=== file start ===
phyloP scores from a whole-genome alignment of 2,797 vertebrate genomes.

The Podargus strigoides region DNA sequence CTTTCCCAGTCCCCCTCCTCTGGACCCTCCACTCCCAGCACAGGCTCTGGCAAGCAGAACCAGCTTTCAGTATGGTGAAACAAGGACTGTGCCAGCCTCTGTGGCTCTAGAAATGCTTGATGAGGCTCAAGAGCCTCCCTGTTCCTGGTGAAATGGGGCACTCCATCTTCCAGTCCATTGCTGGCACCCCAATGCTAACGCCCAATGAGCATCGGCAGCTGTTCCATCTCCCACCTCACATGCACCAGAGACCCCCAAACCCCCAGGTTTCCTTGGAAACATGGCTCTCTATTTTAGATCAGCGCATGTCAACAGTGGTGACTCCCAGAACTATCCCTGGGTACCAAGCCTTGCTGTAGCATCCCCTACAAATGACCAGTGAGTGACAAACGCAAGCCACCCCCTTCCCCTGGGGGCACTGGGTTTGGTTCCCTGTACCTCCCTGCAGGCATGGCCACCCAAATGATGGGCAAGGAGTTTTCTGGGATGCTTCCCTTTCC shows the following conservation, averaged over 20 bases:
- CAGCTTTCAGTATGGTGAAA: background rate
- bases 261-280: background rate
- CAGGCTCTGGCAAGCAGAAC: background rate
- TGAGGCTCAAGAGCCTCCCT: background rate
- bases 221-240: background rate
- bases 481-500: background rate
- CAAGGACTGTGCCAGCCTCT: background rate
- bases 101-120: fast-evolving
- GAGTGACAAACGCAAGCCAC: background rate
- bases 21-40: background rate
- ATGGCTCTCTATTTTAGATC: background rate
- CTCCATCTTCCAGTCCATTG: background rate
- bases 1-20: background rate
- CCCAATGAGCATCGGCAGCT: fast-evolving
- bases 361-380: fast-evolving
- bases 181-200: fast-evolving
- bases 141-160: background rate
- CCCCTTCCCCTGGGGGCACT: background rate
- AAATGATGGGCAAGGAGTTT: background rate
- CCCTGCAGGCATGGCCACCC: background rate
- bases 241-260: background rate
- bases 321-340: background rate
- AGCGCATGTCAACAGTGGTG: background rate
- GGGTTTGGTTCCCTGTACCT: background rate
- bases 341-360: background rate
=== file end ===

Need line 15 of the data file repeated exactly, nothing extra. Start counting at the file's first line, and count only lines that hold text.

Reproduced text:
- bases 1-20: background rate